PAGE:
“Song of the Sea” may suffer in storytelling, but it certainly prospers at crafting an emotional tale. While other Oscar-nominated animated features of 2014 delighted in superhero comedy (“Big Hero 6”) and dragon-hunting action (“How to Train Your Dragon 2”), and still others explored new ways of animating (“The Tale of Princess Kaguya”), “Song of the Sea” is a simple tale about loss and closure.

Song of the Sea

Studio Canal
The Michigan Theater

Like director Tomm Moore’s first animated feature, the Oscar-nominated “The Secret of Kells,” “Song of the Sea” delves into Irish mythology. Newcomer Lucy O’Connell plays Saoirse, a six-year-old girl who has never spoken a word in her life. Saoirse’s older brother, Ben (David Rawle, “Moone Boy”) and her widowed father, Conor (Brendan Gleeson, “Edge of Tomorrow”) don’t realize that like her late mother, Saoirse is a selkie — a human who turns into a seal when it enters the water.

The film opens with an elegant first act portraying the profound effect the death of Bronagh (Lisa Hannigan, known for her career as a singer-songwriter) has had on her family. Conor spends nights depressed at the pub while Ben bullies Saoirse, clearly blaming her for Bronagh’s death. One night, Ben and Saoirse’s babysitter granny (Fionnula Flanagan, “Yes Man”) finds Saoirse asleep on the beach. Declaring their island home unsafe, Granny takes the children with her to her house on the mainland, leaving Conor to grieve alone with their sheepdog, Cú.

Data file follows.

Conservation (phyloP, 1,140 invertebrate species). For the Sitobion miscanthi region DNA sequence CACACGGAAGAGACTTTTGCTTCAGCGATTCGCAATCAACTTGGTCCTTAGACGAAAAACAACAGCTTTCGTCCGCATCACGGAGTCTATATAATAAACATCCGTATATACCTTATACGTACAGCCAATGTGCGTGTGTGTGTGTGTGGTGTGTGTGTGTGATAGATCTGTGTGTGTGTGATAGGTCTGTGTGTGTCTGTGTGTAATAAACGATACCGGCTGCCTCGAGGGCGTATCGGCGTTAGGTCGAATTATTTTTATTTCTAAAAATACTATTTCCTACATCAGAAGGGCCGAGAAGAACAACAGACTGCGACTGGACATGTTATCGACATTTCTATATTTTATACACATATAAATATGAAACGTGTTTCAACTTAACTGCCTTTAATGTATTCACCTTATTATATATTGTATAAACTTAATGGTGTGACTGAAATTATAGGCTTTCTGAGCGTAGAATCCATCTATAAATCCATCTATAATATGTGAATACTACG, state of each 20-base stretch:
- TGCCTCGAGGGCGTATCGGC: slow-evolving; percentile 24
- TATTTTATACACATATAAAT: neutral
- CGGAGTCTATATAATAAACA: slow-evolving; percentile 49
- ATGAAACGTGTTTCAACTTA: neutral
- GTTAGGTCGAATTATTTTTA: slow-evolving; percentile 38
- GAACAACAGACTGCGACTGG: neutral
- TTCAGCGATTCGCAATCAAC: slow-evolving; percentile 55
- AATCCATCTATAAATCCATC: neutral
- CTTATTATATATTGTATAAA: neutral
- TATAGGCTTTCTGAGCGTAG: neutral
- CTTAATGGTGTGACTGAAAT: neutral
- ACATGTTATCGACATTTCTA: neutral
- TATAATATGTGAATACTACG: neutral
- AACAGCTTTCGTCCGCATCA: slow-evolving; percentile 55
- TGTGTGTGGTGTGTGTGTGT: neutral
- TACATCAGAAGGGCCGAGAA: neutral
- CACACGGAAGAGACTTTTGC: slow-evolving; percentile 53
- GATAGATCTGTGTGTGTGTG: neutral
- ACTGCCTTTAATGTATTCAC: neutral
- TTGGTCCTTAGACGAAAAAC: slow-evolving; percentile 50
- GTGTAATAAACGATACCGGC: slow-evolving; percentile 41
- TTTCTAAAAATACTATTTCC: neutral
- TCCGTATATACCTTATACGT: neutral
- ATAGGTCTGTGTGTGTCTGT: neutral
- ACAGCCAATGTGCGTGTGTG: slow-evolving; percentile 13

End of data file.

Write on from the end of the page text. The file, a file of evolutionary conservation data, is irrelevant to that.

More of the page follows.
Despite the film’s emotional core, “Song of the Sea” struggles at crafting an original story. Behind the creative mythological touches, much of the film’s story relies on another MacGuffin: a “selkie coat” that Saoirse must find to save a race of fairies from an evil owl witch named Macha. The second act of the film includes some playful, amusing new characters, but it’s not as interesting as the genuine emotion of the beginning. Saoirse wants to go home to find the coat, and Ben just wants to see Cú, but neither of these motivations are strong enough to power the story. Ultimately, the plot just feels formulaic.

It doesn’t help that the animation is hardly spectacular in the middle section of the film. The opening and closing acts are full of rich hand-painted backgrounds, from the swirling blues of the sea to the muted grays and greens of the sky, but the second act puts an emphasis on the characters’ faces, which are flat and simplistic. This traditional style fits the film, but it doesn’t allow for additional excitement in the middle parts. The film also mostly stays away from humor, aside from some light touches, like Ben going to the pain of vaulting a fence when the gate is already unlocked.

Still, the film never reaches slog status, and it’s all worth it for what it builds to. Macha, also voiced by Flanagan, is a surprisingly tragic character, an antagonist who takes away all emotions in an effort to eliminate suffering from the world. Her wide owl eyes suggest painful scars from her past, and the film meditates on whether happy moments are worth it with all the sad moments that come with them.

The film finally comes together with a beautiful, awe-inspiring ending that makes excellent use of composer Bruno Coulais and Irish band Kíla’s passionate score. Ben is forced to confront his misplaced resentment for his sister, and Conor must move past his anguish to be the father Ben and Saoirse need. The film may be a bit of a slow burn when it comes to plot, but when the payoff is this affecting, something as trivial as plot is insignificant.

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